1, 20, 400, 8000, … These terms represent the pattern between the scalar values multiplied to

A=aX where a=10 and hence A= to achieve an end product of An.

Thus, we can now deduce the geometric sequence of these scalar values using the general equation listed above:

In the sequence {1, 20, 400, 8000}, f=1

r=20

Here, we can express r in terms of a (a=10):

r= 20

20= 10●2

r=2a

We can also express in terms of a (a=10):

Using all three values of constant a (2, -2, and 10), we have arrived at a general equation. However, we must note that this formula only gives us the progression for the scalar values which will be multiplied to the matrix, A. In order to find the final expression for An, we must multiply the general scalar value by A=aX:

, which can also be expressed as .

Let B=bY, where b is a constant. Using different values of b, we can calculate B2, B3, B4:

In order to ensure the validity of our findings, we will use 3 different values of b (2, -2, and 10).

When b=2, i.e. B=2Y:

B=2

B=

When b=2, i.e. B2=(2Y)2:

B2=B●B

=

=

=

When b=2, i.e. B3=(2Y)3:

B3=B2●B

=

=

=

When b=2, i.e. A4=(2Y)4:

B4=B3●B

=

=

=

When b=-2, i.e. B= -2Y:

B= -2

B=

When b= -2, i.e. B2=(-2Y)2:

B2=B●B

=

=

=

When b= -2, i.e. B3=(-2Y)3:

B3=B2●B

=

=

=

When b= -2, i.e. B4=(-2Y)4:

B4=B3●B

=

=

=

When b=10, i.e. B=10Y:

B=10

B=

When b=10, i.e. B2=(10Y)2:

B2=B●B

=

=

=

When b=10, i.e. B3=(10Y)3:

B3=B2●B

=

=

=

When b=10, i.e. B4=(10Y)4:

B4=B3●B

=

=

=

Through consideration of the integer powers of B (2, -2, and 10), we can observe a pattern and find an expression for Bn.

For Bn when b=2:

When n=1, 2, 3, 4, … (integer powers increase), then the corresponding elements of each matrix are:

1, 4, 16, 64, … These terms represent the pattern between the scalar values multiplied to

B=bY where b=2 and hence B= to achieve an end product of Bn.

Thus, we can now deduce the geometric sequence of these scalar values using the general equation listed above:

In the sequence {1, 4, 16, 64}, f=1

r=4

Here, we can express r in terms of b (b=2):

r=4

4=2●2

r=2b

We can also express in terms of b:

For Bn when b= -2:

When n=1, 2, 3, 4, … (integer powers increase), then the corresponding elements of each matrix are:

1, -4, 16, -64, … These terms represent the pattern between the scalar values multiplied to

B=bY where b= -2 and hence B= to achieve an end product of Bn.

Thus, we can now deduce the geometric sequence of these scalar values using the general equation listed above:

In the sequence {1, -4, 16, -64}, f=1

r= -4

Here, we can express r in terms of b (b= -2):

r= -4

-4= -2●2

r=2b

We can also express in terms of b (b= -2):

For Bn when b=10:

When n=1, 2, 3, 4, … (integer powers increase), then the corresponding elements of each matrix are:

1, 20, 400, 8000, … These terms represent the pattern between the scalar values multiplied to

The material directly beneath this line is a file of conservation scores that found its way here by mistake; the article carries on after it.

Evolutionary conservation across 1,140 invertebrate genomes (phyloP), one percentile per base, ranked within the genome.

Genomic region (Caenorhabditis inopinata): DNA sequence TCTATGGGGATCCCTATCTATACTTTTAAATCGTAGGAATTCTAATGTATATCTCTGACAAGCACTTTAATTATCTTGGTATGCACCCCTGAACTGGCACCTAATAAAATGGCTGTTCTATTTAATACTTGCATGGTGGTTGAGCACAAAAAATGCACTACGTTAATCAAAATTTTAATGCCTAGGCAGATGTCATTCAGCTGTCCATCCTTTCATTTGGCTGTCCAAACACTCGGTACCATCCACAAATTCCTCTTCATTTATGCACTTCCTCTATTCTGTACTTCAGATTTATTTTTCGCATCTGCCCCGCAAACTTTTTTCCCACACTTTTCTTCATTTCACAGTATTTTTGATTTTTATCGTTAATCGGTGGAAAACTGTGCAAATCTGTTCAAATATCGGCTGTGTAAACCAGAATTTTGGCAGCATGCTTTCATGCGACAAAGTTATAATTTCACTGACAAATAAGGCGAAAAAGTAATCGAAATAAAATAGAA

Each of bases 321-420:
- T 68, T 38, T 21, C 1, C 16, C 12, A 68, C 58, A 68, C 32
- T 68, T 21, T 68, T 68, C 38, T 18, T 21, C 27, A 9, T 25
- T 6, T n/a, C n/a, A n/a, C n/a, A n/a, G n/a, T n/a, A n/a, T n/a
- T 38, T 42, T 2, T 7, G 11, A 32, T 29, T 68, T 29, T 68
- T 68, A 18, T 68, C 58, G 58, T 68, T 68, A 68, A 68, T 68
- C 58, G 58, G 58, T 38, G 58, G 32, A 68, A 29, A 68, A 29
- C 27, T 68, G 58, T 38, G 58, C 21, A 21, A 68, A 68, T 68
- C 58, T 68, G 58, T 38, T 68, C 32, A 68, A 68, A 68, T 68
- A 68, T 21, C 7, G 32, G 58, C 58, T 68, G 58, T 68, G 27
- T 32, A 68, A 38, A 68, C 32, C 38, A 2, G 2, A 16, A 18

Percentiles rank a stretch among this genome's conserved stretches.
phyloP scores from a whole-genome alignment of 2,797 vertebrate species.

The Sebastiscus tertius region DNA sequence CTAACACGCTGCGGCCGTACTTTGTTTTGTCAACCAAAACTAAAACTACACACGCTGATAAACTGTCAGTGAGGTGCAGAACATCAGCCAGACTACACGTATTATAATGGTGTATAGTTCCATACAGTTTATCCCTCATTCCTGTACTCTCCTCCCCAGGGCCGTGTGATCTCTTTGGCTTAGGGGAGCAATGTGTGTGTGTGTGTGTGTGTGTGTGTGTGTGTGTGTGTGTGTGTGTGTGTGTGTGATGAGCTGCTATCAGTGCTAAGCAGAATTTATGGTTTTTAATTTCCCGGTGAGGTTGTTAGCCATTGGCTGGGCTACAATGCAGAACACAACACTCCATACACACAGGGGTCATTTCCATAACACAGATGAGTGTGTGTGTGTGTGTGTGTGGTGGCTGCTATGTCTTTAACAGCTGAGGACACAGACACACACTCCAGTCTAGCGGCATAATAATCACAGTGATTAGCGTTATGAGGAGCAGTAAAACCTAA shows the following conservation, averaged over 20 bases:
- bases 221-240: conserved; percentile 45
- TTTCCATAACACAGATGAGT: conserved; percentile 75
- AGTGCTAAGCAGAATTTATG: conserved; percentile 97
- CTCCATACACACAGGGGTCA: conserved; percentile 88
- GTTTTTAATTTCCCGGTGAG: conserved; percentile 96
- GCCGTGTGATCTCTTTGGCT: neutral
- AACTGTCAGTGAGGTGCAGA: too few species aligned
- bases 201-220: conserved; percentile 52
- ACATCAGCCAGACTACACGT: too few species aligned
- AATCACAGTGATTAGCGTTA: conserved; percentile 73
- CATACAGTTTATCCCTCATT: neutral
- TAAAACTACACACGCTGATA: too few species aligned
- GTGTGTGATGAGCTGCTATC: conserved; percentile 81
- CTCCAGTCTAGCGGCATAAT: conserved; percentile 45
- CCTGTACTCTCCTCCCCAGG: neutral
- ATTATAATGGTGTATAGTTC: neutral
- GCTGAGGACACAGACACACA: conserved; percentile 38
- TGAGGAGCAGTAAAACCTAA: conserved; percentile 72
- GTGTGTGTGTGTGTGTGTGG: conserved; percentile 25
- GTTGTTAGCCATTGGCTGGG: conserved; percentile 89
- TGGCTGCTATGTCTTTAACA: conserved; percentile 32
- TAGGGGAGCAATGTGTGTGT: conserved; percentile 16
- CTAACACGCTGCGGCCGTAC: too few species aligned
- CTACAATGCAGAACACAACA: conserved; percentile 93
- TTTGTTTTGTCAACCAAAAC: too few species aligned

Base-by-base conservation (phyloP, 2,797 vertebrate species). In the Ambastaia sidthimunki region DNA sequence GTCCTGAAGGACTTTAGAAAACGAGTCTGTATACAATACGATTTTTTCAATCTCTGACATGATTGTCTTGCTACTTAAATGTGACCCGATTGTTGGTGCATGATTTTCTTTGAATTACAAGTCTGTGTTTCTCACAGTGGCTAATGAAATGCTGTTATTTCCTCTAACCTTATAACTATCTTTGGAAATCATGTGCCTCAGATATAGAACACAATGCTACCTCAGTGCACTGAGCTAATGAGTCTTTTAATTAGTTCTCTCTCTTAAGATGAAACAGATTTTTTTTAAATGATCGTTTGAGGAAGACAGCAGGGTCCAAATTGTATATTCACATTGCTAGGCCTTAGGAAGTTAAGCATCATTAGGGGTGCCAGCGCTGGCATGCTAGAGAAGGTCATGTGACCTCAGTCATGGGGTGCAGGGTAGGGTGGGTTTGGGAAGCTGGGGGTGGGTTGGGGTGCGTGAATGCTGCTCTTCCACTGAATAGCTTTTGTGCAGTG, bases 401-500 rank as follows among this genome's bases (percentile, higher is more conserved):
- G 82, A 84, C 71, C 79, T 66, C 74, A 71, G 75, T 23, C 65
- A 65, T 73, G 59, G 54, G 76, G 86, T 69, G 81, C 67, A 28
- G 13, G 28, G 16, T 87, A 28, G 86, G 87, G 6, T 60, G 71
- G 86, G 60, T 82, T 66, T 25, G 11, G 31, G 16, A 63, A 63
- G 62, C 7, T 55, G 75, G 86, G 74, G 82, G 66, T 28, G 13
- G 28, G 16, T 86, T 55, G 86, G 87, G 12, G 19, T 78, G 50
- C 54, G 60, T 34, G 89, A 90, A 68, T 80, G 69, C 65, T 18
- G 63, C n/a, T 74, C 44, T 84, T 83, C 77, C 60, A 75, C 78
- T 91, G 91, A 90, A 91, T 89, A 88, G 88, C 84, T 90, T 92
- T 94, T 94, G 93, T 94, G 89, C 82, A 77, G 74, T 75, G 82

B=bX where b=10 and hence B= to achieve an end product of Bn.

Thus, we can now deduce the geometric sequence of these scalar values using the general equation listed above:

In the sequence {1, 20, 400, 8000}, f=1

r=20

Here, we can express r in terms of b (b=10):

r= 20

20= 10●2

r=2b

We can also express in terms of b (b=10):

Using all three values of constant b (2, -2, and 10), we have arrived at a general equation. However, we must note that this formula only gives us the progression for the scalar values which will be multiplied to the matrix, B. In order to find the final expression for Bn, we must multiply the general scalar value by B=bY:

, which can also be expressed as .

To find an expression for (A+B)n, we must first determine the patterns by calculating the values of (A+B), (A+B)2, (A+B)3, (A+B)4.

For (A+B)n, where n=1, i.e. (A+B):

(A+B)1=A+B

Where n=2, i.e. (A+B)2:

(A+B)2=(A+B)(A+B)

=

=

=

=

=

=

=

Where n=3, i.e. (A+B)3:

(A+B)3=(A+B)(A+B)(A+B)

(A+B)3=(A+B)2(A+B)

(A+B)3=

=

= (A+B)

=

But AB and BA both equal 0, as:

A=aX

=a

=

B=bY

=b

=

So AB=

=

=

=0

BA=

=

=

=0

We re-write as

=

=

Where n=4, i.e. (A+B)4:

(A+B)4=( A+B)( A+B)( A+B)( A+B)

(A+B)4=( A+B)3(A+B)

(A+B) 4=(A+B)

=

=

=

=A4+B4

We can now find an expression for (A+B)n through consideration of the integer powers of (A+B) and observing the pattern that has emerged.

(A+B)=A+B

(A+B)2=A2+B2

(A+B)3=A3+B3

(A+B)4=A4+B4, and so on.

Thus, we can conclude that (A+B)n=An+Bn, which can be rewritten as follows (to be expressed in terms of X and Y):

(A+B)n=An+Bn

=(aX)n+(bY)n

=anXn+bn+Yn

Now we consider M=, where M=A+B:

M=A+B

= aX+bY

=+

=

We can also prove that M2=A2+B2 (which we can use to later calculate M3=A3+B3, M4=A4+B4 to find a general statement for Mn, in terms of aX and bY):

M2=A2+B2

=(aX)2+(bY)2

=+

=+

=+

=

Now, tracing the pattern in order to find the expression for Mn, we see that:

M=A+B=

M2=A2+B2=

M3=A3+B3=

M4=A4+B4=

Expressing Mn in terms of aX and bY (=A and B respectively), we have arrived at the general statement:

Mn=(aX)n + (bY)n, which we can also express as

Mn=anXn + bnYn.